Posts Tagged 'light switch'

The Light Switch Goes Down, Too!

There is an expression in the clicker world that I really like: “Whatever you train with a clicker, you can untrain with a clicker.” Or, as Sue Ailsby says, “You’re always working at cross-purposes with yourself.” For example, you spend forever teaching your dog to walk on a loose leash, not to pull. Then you get to the part in their training when you want them to pull in harness, pull a cart or your wheelchair, for example, or give you a bit of momentum when you’re walking up a hill. Since all the training has been done with a clicker, there is no “fallout” like what occurs with punishment-based training. So, learning something new is just learning something new; it’s not, “Bad dog!” for doing X before when now I want you to do Y. And both skills can exist side-by-side.

I knew I’d run into this when I trained Barnum to turn off lights after having trained him to turn them on. Of course, often how the training is accomplished in real life is less smooth (and more humorous) than you’re imagining.

A few months ago, I taught Barnum how to flick up the light switch, using his nose. I used Donna and Jessie’s videos (Part 1) (and Part 2and Barbara Handelman’s DVDs on training your own assistance dog as my guide.

I discussed this in more detail in my previous two posts on this topic, but for those who want a quick refresher: I free-shaped it from touching the board on the ground with his nose (careful never to click for pawing), until he was nose-targeting the light switch plate, then flicking up the switch. Then I progressively moved the board up to vertical, then put it against the wall near a light switch, then took away the board and had him do the real switch. Also involved were Lynn’s tip of teaching him to do paws-up on the wall and a trick from Barbara Handelman to attach some plastic tubing to extend the switch a bit, to make it easier on him and on the walls.

So, he has been flicking up the switch with his nose for quite a while now, and I have been working on him learning the cue. (“Light!”) As is my habit, I use both the spoken English word and the American Sign Language cue.

Now he has that learned well enough that I decided it was time to start teaching him to turn the lights off. I knew he’d want to flick the switch up with his nose instead of down with his chin, but I figured I could start with him chin targeting my hand above the switch. I thought we had a well-established nose-to-hand target and chin-to-palm target, but I underestimated the power of the switch as a stimulus.

No verbal cue or hand signal from me was strong enough to override the environmental cue of the light switch. The switch was there, and he knew his job was to flick it up, and no matter what else I tried to tell him, I was just getting in the way of what the light switch was there for! And when that was not working, he tried biting the switching and moving it up and down that way.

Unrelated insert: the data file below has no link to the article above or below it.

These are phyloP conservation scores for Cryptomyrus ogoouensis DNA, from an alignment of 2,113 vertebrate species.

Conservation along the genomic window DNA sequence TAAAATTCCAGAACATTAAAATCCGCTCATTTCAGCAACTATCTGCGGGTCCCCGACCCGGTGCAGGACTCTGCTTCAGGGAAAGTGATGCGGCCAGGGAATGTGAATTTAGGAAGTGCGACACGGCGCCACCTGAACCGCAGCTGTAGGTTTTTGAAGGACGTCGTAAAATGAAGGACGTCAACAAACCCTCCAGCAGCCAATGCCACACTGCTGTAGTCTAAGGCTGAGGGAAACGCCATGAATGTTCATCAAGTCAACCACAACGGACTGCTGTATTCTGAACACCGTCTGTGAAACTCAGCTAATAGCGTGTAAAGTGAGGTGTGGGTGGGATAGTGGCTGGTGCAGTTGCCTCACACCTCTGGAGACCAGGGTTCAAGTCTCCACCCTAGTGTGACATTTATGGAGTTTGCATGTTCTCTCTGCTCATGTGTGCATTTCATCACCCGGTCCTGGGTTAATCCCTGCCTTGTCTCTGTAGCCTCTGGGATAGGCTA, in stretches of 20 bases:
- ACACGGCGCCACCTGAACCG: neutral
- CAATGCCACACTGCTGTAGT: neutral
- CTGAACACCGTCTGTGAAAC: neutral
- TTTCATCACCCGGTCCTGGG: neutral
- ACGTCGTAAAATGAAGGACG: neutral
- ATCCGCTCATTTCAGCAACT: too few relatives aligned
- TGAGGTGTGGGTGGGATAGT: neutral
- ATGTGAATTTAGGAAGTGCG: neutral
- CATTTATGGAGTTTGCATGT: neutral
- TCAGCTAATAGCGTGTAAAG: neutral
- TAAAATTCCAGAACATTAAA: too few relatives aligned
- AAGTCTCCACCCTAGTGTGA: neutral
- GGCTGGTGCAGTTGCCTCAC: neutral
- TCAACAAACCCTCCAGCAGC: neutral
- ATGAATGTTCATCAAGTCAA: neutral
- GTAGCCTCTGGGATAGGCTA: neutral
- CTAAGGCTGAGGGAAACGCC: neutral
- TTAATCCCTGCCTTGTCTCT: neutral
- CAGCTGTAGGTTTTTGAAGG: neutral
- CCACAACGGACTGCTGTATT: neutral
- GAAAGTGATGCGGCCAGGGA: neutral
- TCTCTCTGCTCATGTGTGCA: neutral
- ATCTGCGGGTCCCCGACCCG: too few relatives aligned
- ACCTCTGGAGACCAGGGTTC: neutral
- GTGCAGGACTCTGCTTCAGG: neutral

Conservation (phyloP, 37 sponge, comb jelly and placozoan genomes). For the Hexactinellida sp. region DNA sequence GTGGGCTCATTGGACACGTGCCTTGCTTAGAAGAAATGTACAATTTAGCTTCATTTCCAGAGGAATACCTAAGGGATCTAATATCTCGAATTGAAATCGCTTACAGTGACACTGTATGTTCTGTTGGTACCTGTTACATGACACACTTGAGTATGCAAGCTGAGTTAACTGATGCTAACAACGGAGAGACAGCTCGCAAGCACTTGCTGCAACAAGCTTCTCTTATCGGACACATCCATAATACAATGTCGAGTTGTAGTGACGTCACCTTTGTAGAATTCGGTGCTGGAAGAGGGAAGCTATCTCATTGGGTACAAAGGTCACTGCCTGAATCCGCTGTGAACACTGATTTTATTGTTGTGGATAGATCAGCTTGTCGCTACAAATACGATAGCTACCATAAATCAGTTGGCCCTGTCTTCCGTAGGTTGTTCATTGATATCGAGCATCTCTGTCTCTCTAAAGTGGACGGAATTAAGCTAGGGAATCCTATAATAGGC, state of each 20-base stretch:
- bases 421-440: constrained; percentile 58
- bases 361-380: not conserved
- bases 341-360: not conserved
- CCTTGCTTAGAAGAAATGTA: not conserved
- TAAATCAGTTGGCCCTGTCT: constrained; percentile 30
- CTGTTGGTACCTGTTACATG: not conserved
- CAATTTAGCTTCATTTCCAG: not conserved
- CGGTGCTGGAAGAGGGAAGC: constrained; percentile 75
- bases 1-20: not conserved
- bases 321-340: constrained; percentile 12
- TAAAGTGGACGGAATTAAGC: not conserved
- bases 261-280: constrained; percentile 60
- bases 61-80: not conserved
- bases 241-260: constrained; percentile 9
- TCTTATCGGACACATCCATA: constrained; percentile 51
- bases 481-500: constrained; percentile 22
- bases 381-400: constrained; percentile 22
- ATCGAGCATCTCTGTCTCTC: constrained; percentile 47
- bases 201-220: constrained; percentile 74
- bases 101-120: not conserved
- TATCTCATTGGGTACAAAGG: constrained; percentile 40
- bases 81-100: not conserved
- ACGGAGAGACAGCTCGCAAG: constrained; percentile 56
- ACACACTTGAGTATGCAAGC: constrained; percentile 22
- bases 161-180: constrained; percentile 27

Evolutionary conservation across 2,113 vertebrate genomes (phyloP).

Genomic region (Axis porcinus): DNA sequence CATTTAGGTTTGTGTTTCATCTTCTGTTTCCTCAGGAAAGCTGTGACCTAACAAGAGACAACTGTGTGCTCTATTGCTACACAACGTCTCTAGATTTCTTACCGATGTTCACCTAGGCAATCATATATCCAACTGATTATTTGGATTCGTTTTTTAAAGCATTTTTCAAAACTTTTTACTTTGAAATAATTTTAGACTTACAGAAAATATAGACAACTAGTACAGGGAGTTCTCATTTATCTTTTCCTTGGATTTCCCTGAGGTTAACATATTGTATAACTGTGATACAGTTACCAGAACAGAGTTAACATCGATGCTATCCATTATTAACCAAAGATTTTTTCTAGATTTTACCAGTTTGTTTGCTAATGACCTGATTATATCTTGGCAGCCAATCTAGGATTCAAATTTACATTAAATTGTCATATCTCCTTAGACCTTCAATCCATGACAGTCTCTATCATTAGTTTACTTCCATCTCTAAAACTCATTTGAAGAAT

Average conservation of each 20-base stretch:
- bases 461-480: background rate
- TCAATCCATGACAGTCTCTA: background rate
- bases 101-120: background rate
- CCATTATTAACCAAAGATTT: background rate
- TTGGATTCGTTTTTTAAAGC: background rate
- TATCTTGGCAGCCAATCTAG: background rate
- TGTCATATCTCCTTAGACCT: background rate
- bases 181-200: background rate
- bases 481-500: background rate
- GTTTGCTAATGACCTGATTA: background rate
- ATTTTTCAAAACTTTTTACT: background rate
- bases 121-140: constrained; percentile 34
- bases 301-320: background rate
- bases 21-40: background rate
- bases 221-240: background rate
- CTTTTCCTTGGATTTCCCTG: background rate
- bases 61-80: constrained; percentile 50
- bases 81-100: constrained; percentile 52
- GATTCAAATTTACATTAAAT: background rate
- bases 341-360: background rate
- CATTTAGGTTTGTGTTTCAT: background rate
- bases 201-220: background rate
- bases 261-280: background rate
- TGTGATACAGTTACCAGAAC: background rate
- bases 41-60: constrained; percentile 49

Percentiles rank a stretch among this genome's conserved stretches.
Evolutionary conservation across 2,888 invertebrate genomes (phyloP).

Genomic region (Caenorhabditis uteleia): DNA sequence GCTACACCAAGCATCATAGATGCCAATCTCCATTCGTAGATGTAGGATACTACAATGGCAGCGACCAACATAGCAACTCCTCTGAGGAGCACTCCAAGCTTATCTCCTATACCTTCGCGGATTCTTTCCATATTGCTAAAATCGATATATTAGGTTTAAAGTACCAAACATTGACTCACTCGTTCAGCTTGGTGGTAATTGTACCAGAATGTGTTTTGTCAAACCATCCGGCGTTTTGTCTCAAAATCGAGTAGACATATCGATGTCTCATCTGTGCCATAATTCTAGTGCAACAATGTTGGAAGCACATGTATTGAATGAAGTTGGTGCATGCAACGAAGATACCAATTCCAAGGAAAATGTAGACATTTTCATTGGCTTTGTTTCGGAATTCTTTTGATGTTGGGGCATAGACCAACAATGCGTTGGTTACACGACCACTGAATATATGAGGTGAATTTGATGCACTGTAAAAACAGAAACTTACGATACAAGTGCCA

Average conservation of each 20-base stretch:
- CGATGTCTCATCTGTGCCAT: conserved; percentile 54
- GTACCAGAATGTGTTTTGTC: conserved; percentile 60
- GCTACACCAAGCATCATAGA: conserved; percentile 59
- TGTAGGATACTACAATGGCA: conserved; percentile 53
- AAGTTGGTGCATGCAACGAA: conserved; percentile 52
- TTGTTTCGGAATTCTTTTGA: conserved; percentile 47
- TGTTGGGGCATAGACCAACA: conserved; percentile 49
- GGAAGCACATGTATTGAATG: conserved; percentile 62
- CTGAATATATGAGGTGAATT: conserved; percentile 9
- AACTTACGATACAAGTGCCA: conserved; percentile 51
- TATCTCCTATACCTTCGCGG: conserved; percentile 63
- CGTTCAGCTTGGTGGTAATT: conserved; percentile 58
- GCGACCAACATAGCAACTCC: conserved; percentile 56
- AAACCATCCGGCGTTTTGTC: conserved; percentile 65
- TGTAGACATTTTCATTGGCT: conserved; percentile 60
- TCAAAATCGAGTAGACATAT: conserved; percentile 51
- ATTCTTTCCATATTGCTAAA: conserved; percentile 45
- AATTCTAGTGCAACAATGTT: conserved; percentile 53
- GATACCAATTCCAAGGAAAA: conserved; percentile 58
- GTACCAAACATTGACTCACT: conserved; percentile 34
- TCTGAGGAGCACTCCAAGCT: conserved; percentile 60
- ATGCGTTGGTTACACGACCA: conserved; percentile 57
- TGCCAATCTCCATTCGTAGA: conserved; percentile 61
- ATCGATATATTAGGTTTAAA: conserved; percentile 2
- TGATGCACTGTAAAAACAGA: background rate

So, that was not working. I stopped and thought.

Okay, I thought, I taught this originally with the board on the floor, so maybe I should put it on the floor again and try to free-shape him to the top of the plate (above the switch as opposed to below it). So, I put the board on the floor, and there was no opportunity to click for anything because he zeroed right in on that switch and flicked it. He kept flicking it up, because I didn’t seem to understand that that’s what the switch was for, dammit!

He was not getting clicked, so he thinks, “Oh, of course!” And he grabs the switch between his teeth and lifts the entire board off the ground! He did this several times, and I was laughing so hard, because what have we been training almost every day for months? Retrieve.

So, of course, if I put something on the ground, and he knows that the switch is the thing — it’s all about the switch — his job must be to retrieve the light switch! He is trying to bring it to me!

Of course, it’s quite ungainly — heavy and hard to carry something with just your incisors like that.

Eventually, I realized I needed to take the switch out of the picture. (Yes, it would have been nice if I had thought of this simple, elegant solution several steps back, but there it is. We have reached the point where the dog is smarter than the human.) I turned the board around and had him nose-target the back of the switch, which is brown plastic (as opposed to the white front of the switch plate). I started just clicking for any nose touching, and then I tried to capture downward movement of his nose/chin. Eventually I was clicking for a nice, consistent downward nudge — basically smearing his nose/snout down the plastic back of the switch.